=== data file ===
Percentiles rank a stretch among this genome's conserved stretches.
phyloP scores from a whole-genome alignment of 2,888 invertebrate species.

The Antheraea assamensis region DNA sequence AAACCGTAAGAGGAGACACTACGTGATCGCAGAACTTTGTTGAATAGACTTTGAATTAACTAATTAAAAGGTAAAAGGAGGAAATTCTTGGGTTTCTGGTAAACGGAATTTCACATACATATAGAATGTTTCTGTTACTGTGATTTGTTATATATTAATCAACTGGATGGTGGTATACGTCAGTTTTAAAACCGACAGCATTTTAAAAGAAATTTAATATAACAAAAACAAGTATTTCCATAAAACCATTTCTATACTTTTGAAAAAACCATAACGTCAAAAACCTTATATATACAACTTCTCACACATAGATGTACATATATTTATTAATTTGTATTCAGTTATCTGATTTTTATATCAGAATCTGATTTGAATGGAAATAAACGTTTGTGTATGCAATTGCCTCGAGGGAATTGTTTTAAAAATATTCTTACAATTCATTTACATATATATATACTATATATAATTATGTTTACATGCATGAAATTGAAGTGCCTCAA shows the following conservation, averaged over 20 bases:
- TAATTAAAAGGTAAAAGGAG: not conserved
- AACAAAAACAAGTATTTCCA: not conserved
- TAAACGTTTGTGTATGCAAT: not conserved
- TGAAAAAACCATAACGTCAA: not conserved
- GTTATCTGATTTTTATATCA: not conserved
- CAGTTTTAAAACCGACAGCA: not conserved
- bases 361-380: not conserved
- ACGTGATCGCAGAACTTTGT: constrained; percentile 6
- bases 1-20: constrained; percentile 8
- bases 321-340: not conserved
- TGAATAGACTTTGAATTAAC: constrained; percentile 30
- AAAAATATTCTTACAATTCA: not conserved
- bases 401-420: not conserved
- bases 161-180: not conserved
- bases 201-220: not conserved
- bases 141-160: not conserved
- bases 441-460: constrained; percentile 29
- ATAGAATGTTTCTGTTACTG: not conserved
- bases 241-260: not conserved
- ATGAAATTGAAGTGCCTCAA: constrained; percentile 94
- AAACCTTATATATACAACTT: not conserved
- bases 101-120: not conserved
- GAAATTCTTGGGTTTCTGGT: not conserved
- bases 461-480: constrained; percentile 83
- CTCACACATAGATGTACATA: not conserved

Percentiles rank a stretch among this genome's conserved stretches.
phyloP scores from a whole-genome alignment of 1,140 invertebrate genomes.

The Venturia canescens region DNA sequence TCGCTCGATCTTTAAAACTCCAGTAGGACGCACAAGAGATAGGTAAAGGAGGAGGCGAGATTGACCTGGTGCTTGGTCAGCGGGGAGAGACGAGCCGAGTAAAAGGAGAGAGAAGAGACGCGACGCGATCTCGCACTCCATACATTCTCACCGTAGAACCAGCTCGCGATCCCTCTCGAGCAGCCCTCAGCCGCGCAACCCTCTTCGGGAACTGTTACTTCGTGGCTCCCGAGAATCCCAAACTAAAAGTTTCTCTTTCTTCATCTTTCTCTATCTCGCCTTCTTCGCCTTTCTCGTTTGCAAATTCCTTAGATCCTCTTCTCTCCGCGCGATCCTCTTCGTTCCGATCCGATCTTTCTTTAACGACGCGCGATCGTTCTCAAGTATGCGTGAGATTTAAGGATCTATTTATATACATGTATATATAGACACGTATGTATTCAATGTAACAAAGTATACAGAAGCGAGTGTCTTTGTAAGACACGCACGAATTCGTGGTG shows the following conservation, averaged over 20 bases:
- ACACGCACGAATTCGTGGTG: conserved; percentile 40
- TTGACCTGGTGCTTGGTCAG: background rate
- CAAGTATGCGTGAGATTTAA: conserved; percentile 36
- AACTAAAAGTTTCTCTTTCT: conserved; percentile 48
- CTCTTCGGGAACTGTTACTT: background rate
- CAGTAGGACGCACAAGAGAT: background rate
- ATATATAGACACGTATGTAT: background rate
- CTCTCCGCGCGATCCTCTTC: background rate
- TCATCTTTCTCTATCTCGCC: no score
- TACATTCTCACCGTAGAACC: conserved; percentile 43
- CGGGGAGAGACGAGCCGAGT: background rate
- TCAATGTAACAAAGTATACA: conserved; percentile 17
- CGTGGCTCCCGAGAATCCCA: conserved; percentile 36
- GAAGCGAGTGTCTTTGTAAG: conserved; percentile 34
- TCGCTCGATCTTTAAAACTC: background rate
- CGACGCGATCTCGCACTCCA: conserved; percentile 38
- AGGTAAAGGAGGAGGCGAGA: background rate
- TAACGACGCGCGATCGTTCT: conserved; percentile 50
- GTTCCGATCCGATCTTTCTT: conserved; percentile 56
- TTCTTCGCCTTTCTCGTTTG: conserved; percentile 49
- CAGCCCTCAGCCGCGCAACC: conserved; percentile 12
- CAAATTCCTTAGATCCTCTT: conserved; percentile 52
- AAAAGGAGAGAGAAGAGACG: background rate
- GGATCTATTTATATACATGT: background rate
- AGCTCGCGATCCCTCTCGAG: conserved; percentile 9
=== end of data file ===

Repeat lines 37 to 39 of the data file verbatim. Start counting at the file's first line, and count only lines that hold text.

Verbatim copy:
- CAGTAGGACGCACAAGAGAT: background rate
- ATATATAGACACGTATGTAT: background rate
- CTCTCCGCGCGATCCTCTTC: background rate